IDB subsidzies small business loans in Bolivia
July 24, 2020
Development bank says a $130 mln loan could benefit 12,000 MSMEs hit by the COVID-19 pandemic
The Inter-American Development Bank (IDB) said Thursday that it granted a $130 million loan to fund loans to micro, small and medium-sized enterprises (MSMEs) hit by the COVID-19 pandemic in Bolivia.
The 21.8-year loan could benefit 12,000 MSMEs with more than 30% of the money going to women-owned businesses, the IDB said in a press release. The loan has a 10.8-year grace period and an interest rate based on Libor, it added.
According to the IDB, MSMEs account for 99.5% of businesses in Bolivia, but only 41.5% of microenterprises and 60% of SMEs have a credit line or a bank loan, and they face a finance gap of $1.7 billion, equal to 5% of GDP. The gap is wider if the informal sector is included.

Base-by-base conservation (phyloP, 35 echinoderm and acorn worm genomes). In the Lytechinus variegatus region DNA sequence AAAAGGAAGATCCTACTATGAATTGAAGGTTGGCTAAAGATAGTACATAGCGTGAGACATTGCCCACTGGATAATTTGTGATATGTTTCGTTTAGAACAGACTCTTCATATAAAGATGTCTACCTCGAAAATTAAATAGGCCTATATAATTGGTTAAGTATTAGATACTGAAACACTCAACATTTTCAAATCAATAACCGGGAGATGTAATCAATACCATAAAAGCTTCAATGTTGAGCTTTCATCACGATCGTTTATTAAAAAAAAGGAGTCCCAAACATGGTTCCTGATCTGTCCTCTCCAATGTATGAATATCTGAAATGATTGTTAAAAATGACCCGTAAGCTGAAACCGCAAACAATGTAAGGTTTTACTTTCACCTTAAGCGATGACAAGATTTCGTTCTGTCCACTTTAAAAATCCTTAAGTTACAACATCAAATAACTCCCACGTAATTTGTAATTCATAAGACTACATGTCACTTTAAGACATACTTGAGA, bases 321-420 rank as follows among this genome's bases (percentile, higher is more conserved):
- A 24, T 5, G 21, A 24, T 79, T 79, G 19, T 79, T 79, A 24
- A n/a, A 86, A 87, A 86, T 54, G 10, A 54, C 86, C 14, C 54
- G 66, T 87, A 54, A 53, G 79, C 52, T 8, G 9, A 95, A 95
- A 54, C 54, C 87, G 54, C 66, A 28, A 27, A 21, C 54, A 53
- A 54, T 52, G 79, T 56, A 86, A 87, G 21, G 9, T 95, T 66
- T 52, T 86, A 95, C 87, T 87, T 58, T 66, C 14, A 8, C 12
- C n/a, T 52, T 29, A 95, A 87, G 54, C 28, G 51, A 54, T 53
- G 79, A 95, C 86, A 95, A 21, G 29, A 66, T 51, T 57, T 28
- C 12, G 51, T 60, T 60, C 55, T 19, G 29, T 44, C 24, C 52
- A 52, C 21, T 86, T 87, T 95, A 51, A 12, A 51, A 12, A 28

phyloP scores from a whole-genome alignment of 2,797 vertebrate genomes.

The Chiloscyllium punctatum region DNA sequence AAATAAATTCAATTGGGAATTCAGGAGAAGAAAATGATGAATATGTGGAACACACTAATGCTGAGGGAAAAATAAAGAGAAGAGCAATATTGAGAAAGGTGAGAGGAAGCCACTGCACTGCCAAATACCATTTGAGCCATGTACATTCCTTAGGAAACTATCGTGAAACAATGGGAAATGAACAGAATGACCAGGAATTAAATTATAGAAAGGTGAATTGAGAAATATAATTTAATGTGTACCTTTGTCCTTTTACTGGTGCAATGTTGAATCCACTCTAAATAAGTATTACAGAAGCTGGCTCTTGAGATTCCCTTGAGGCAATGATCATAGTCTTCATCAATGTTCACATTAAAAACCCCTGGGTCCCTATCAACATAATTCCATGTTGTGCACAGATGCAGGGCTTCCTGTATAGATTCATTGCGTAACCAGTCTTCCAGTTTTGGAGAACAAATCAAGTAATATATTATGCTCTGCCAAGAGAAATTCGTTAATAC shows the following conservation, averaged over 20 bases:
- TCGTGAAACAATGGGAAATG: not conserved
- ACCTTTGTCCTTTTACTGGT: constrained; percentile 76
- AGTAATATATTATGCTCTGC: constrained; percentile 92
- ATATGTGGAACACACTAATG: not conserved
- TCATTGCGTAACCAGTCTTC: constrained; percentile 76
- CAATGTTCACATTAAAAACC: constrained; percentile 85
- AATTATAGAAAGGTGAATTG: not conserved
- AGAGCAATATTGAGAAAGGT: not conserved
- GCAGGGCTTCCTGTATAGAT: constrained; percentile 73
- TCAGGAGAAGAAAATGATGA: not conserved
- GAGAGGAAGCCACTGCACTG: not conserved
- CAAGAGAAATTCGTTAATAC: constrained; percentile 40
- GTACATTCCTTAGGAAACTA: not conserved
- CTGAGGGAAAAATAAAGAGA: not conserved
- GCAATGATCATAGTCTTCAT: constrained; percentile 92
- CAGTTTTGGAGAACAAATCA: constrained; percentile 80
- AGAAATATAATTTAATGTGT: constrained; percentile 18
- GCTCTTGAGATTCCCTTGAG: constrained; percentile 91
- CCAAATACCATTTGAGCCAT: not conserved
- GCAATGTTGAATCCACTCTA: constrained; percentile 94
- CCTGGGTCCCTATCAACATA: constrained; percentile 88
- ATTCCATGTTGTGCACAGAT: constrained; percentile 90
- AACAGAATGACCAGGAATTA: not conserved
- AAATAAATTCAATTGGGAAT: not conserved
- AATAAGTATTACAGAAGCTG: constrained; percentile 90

The Bolivian government has formed a BOB2.08 billion ($302 million) fund and created a BOB1.5 billion lending program for SMEs during the COVID-19 pandemic. Through the program, medium-sized enterprises can borrow up to BOB115,000 for six years, while small businesses can get BOB75,000 for seven years and micro-enterprises can get BOB35,000 for 11.5 years.
The International Monetary Fund (IMF) predicts Bolivia's economy will shrink 2.9% this year, hit by COVID-19 and falling oil prices, followed by 2.8% growth in 2021.